Shielding assets for Medicaid: the note and loan strategy.
DRA DRA Delta Regional Authority
DRA Developmental Reading Assessment (educational test)
DRA Division of Ratepayer Advocates (California)
DRA Data Research Associates
DRA Directory and Resource Administrator ) of 2005, signed into law by President George W. Bush on February 8, 2006, is a federal law designed to severely restrict Medicaid eligibility by radically changing the transfer of asset rules. More particularly, the law seeks to eliminate altogether transfer of asset strategies at the so-called "crisis" phase, that is, last-minute transfers of assets just prior to or immediately after placement in a long-term care long-term care (LTC),
n the provision of medical, social, and personal care services on a recurring or continuing basis to persons with chronic physical or mental disorders. (LTC LTC
lieutenant colonel ) facility. However, the federal law left open one planning strategy in particular: planning via a "note and loan."
In this climate of ever more stringent Medicaid eligibility rules eligibility rules,
n.pl the conditions that define who may be entitled to dental benefits, when persons first become entitled to such benefits, and any provisions that determine how long an individual remains entitled to benefits. , it is critical for facilities to understand the asset protection/Medicaid planning techniques employed by facility residents and prospective residents as a means of gauging the risk they might pose to the facility's bottom line.
The most draconian dra·co·ni·an
Exceedingly harsh; very severe: a draconian legal code; draconian budget cuts.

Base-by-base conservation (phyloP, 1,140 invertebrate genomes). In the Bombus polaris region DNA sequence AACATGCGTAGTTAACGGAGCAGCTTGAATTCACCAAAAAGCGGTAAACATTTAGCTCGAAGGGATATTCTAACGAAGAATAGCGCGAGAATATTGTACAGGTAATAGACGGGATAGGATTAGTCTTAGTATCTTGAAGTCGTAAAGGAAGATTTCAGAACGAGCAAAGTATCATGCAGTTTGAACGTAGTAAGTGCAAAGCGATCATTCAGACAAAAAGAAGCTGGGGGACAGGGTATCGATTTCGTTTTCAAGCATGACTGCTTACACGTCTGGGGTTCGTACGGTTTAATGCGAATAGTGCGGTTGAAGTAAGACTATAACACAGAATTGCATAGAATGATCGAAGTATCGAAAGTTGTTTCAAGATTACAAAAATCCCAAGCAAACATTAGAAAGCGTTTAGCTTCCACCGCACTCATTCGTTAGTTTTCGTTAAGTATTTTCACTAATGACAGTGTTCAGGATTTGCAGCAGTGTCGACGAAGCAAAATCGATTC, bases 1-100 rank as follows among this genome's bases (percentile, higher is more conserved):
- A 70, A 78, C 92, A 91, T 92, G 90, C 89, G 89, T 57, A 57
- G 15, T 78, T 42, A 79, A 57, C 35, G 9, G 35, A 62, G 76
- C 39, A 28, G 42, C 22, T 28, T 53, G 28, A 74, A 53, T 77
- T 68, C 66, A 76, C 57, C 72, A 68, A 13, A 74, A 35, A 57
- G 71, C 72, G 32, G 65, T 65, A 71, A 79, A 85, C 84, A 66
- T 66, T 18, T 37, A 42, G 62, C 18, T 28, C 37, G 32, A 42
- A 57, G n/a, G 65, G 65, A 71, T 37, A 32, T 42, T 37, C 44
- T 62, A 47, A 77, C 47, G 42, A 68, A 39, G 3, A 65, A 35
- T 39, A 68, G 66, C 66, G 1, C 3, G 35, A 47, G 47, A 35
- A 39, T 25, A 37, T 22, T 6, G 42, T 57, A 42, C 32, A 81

[After Draco. change wrought by the DRA is the change to the start date of a penalty period associated with a transfer of assets The conveyance of something of value from one person, place, or situation to another.
The law recognizes that persons are generally entitled to transfer their assets to whomever they wish and for whatever reason. The most common means of transfer are wills, trusts, and gifts. . Under the prior law, the penalty period based on a transfer of assets commenced on the first day of the month following the date of the asset transfer. As such, an LTC facility resident could transfer approximately one-half of his assets; the half of the assets transferred incurred a penalty period of a certain number of months (varying based upon the amount transferred) beginning the month following the transfer, while the other half of the assets was used to pay the healthcare facility privately during the penalty period assessed on the transferred assets. Under this calculation, both the private-pay funds and the penalty period were exhausted at the same time, allowing the resident to secure Medicaid eligibility on that date.
Under the DRA, however, the penalty period based on a transfer of assets does not begin until the facility resident is "otherwise eligible" for Medicaid benefits but for the asset transfer. In other words Adv. 1. in other words - otherwise stated; "in other words, we are broke"
put differently , a Medicaid applicant must be both residing in an LTC facility and below the resource limit before the penalty period clock will begin to run. What this means is that the resident must spend-down all of her remaining assets (down to the resource limit set by the state) before the penalty period will begin on any asset transfers made in the past five years, regardless of when they were made. The goal, of course, is to prohibit last-minute transfers of assets.